28 April 2015

VA Secretary McDonald's March 17 Memorandum on C-123 Agent Orange Veterans

We haven't seen it but have had references from various sources. We've heard enough to be disappointed.

We'll have faith that the Secretary of Veterans Affairs meant for VA to respond effectively to C-123 veterans, but his Office of General Counsel (OGC) has been very effective in preventing any impact that matters.

Apparently responding to the January 8, 2015 report to the Secretary by the Institute of Medicine C-123 Agent Orange Committee, Secretary McDonald has issued a memorandum summing up the VA reaction and plan going forward, but his plan was created by OGC in defiance of the committee set up by the Secretary to recommend his response. The committee recommended a much more reasonable course, but the OGC felt it best to prevent veterans' care with their own plan.

Our first response to the Secretary's action is that we're grateful that the memorandum acknowledges the IOM report, and concurs with its finding of exposure and harm to the C-123 aircrews and maintainers.

Our next response is one of bewilderment. While the VA now agrees we were exposed and harmed flying the former Agent Orange spray aircraft, the Office of General Counsel developed its extra-legal approach which prevents any medical care or benefits. Widows, widowers and disabled vets whose claims have been in for years are blocked from any VA care.

How? By the OGC decision to limit service connection from March 17 going forward, and just to those Reservists who happened to develop their prostate cancer over the weekend duty. By limiting all benefits to Reservists whose ALS developed during their two-week annual training. By limiting benefits to Reservists whose soft tissue sarcomas, or any of the other recognized Agent Orange illnesses, developed during, and only during, their Reserve duties.

But there likely aren't any aircrew or maintenance personnel affected by the Secretary's memorandum because science and medicine know perfectly well these Agent Orange illnesses take decades to manifest themselves. Thus VA yields nothing, concedes nothing. Cares about nobody. Saves VA money.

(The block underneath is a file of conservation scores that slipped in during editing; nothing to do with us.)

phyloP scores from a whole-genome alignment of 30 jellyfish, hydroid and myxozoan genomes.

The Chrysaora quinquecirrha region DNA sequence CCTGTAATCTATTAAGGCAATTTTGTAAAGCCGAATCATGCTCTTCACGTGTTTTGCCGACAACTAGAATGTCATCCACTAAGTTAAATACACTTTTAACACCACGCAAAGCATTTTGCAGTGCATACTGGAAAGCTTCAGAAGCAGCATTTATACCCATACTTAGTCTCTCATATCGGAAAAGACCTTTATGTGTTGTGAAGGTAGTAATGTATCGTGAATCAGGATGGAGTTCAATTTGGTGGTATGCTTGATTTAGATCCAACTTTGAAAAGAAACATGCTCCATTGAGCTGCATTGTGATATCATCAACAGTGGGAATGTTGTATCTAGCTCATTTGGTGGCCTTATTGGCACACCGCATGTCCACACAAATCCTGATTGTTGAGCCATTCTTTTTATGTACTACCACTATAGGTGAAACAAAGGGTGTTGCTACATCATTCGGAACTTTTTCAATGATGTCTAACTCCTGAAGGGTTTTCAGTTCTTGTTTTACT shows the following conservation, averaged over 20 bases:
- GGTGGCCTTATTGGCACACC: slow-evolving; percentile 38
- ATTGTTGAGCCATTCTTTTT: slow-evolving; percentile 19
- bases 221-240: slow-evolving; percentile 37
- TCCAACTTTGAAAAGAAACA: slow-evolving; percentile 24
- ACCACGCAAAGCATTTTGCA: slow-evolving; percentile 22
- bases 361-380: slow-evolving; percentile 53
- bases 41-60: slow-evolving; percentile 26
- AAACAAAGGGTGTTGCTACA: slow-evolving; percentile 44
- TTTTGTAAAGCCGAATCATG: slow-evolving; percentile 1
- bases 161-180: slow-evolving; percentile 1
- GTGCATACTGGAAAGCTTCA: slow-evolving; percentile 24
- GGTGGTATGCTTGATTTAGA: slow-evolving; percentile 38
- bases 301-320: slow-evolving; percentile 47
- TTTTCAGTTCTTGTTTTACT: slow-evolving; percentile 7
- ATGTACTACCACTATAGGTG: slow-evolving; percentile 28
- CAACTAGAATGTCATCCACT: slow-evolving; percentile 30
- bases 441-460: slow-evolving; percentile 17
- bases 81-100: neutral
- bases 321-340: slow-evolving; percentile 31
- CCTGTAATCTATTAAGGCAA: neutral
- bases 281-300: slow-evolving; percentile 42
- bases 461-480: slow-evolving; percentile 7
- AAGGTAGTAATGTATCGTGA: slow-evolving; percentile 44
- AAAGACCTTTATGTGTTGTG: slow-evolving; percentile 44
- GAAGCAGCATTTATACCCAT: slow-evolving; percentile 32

We've learned that VA's OGC approach endangers today's Guard and Reserve forces. Reserve Component volunteers who deploy on some hazardous situation in which they are exposed to horrible diseases such as ebola and return to civilian status when the mission has been completed, will be refused care and benefits from the VA when the disease completes its two week incubation period and the Reservist is struck with horrible illness.

VA has responded to the four year C-123 thorn in its side with courtroom adversarial lightning bolts. VA found a clever way to say "We care" while simultaneously preventing care for all C-123 veterans as well establishing a new and magnificent barrier to all future pesky Reserve Component disability claims.

Dengue fever, malaria, ebola, burn bits, insect bites, dirty water, any and all other environmental hazards which present an illness taking time to develop...VA will care only for personnel (read none, except sudden-type situations like snake bites or chemical burns) who develop the illnesses while on duty. If a disease in its natural course takes a few days or weeks to develop and the Reservist has returned to civilian life in the meantime, too bad. VA announced April 16 it save money and keep appointment lines in its hospitals shorter by refusing any and all benefits with firmly-expressed appreciation for their service and regrets that the volunteer dead or dying servicemembers aren't real veterans.

OGC's inventive but certainly extra-legal approach has been challenged by Senate and House leaders, by veterans service organization, legal scholars, and C-123 veterans themselves.  At this point, things seem to have stalled for weeks. The Secretary's actual plan, announced to the Senate Veterans Affairs Committee as ready for implementation by early March, still flounders.

And veterans are still refused care. And OGC has developed a whole new way to prevent care sought by today's veterans exposed to harmful biological or toxin agents. Real Perry Mason stuff, this!

By the way, let's hope the VA informs DOD of their decision, because somebody has to tell the Reserve Component servicemembers still volunteering for such duty placing them in harm's way without VA at their back.

Maybe some firm should market a special health insurance scheme for the US Army Reserve, US Marine Corps Reserve, Navy Reserve, Coast Guard Reserve, Air Force Reserve, Air National Guard and Army National Guard.

As soon as those volunteers learn that once finished with their Reserve duty, VA won't care for them and neither will DOD's health care facilities, they'll either be out of the military or well-advised to insure themselves: DOD and VA won't.

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